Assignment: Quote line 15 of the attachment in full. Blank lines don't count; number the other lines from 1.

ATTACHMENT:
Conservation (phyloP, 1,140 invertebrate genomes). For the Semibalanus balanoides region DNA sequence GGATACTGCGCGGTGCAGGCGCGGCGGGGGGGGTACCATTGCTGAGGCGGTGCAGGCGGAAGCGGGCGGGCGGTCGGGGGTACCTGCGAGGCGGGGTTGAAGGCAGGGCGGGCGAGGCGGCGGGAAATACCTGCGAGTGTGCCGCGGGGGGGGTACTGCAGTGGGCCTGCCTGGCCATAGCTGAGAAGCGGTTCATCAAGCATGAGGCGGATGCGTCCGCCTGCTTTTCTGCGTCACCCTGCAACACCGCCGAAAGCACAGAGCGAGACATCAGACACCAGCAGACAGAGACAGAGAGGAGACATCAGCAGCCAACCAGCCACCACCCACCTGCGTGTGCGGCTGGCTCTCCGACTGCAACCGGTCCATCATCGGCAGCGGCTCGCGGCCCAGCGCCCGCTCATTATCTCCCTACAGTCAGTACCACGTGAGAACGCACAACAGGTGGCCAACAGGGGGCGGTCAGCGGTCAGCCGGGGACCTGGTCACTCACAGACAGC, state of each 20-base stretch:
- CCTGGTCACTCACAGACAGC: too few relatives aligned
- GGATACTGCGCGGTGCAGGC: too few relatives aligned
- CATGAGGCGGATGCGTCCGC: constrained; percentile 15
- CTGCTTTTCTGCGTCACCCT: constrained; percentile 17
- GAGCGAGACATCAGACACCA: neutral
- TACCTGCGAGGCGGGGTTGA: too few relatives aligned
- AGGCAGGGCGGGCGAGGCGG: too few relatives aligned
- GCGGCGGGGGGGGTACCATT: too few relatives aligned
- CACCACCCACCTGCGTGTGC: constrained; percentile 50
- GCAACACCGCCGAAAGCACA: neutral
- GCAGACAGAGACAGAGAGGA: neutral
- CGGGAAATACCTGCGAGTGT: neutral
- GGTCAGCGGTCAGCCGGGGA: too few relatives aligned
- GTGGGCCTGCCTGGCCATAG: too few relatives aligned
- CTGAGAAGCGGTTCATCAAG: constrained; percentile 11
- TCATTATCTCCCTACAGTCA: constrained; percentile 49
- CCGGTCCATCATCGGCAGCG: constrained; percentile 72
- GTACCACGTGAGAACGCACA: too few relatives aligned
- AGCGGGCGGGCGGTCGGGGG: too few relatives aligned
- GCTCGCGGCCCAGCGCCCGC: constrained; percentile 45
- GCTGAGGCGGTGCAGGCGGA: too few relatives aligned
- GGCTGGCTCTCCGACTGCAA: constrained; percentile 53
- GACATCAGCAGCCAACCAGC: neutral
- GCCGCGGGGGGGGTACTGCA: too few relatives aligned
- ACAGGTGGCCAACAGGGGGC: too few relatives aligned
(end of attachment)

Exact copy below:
- GTGGGCCTGCCTGGCCATAG: too few relatives aligned